Schiff quickly shot back: “Instead of tweeting false smears, the American people would appreciate it if you turned off the TV and helped solve the funding crisis, protected Dreamers or … really anything else.”
As a second week of memo-watching commenced, the committee was also prepared to interview Steve Bannon, Trump’s former chief strategist, as part of the Russia probe. But that meeting was put off, according to two people familiar with the committee’s schedule. They declined to be named because the schedule is private.
It was unclear if the House would hold Bannon in contempt. He has been subpoenaed and has now delayed answering the panel’s questions three times as the committee negotiates with his lawyer and the White House over the terms of his interview.
At issue is whether the White House will allow Bannon to answer questions about his time in the Trump administration.
As the committee continues to negotiate Bannon’s interview, Democrats raised questions about whether the committee chairman, Republican Rep. Devin Nunes of California, coordinated with the White House in drafting the GOP memo. After the document’s release last week, the president quickly seized on it to vent his grievances against the nation’s premier law enforcement agencies.
“The goal here is to undermine the FBI, discredit the FBI, discredit the Mueller investigation, do the president’s bidding,” Schiff said, adding that he thinks “it’s very possible” that Nunes’ staff worked with the White House.
Nunes was asked during a Jan. 29 committee meeting whether he had coordinated the memo with the White House. “As far as I know, no,” he responded. He refused to answer when asked whether his congressional staff members had communicated with the White House. He had previously apologized for sharing with the White House secret intelligence intercepts related to an investigation of Russian election interference before talking to committee members.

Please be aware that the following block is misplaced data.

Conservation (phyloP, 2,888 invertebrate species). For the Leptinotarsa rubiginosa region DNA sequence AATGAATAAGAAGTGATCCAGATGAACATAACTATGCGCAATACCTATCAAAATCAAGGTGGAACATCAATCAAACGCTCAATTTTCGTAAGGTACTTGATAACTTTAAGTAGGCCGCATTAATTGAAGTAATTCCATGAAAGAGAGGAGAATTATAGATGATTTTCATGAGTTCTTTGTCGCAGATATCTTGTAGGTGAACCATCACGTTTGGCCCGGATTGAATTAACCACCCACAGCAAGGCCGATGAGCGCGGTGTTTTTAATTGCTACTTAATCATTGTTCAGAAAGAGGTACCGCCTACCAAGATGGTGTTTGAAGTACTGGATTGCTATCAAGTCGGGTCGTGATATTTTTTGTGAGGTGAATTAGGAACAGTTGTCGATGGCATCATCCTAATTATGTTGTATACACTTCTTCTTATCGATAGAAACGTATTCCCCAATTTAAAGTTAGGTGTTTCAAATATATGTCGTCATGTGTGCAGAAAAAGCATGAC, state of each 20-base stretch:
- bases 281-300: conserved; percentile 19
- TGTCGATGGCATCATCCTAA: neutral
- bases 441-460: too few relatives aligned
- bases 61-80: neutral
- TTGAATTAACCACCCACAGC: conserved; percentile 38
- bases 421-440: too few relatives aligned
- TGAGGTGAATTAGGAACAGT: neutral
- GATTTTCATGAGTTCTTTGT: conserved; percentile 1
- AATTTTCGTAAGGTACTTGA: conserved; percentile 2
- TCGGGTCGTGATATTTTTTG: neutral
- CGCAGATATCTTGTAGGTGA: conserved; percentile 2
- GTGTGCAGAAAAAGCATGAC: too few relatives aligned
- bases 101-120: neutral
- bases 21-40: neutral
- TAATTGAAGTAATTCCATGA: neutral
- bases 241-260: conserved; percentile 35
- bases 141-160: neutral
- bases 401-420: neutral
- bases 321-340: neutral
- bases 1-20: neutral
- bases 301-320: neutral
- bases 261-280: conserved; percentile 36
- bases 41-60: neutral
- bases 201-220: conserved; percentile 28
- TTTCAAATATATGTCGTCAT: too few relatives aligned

Trump praised Nunes in a separate tweet Monday, calling him “a man of tremendous courage and grit, may someday be recognized as a Great American Hero for what he has exposed and what he has had to endure!”
The Republican memo released last Friday alleges misconduct by the FBI and the Justice Department in obtaining a warrant under the Foreign Intelligence Surveillance Act to monitor former Trump campaign foreign policy adviser Carter Page. Specifically, the memo takes aim at the FBI’s use of information from former British spy Christopher Steele, who compiled a dossier containing allegations of ties between Trump, his associates and Russia.
The GOP memo’s central allegation is that agents and prosecutors, in applying in October 2016 to monitor Page’s communications, failed to tell a judge that Steele’s opposition research was funded in part by Hillary Clinton’s presidential campaign and the Democratic National Committee. Page had stopped advising Trump’s campaign sometime around the end of that summer.
The FBI and Justice Department objected to the GOP memo’s release.
Associated Press writer Catherine Lucey and Darlene Superville contributed to this report.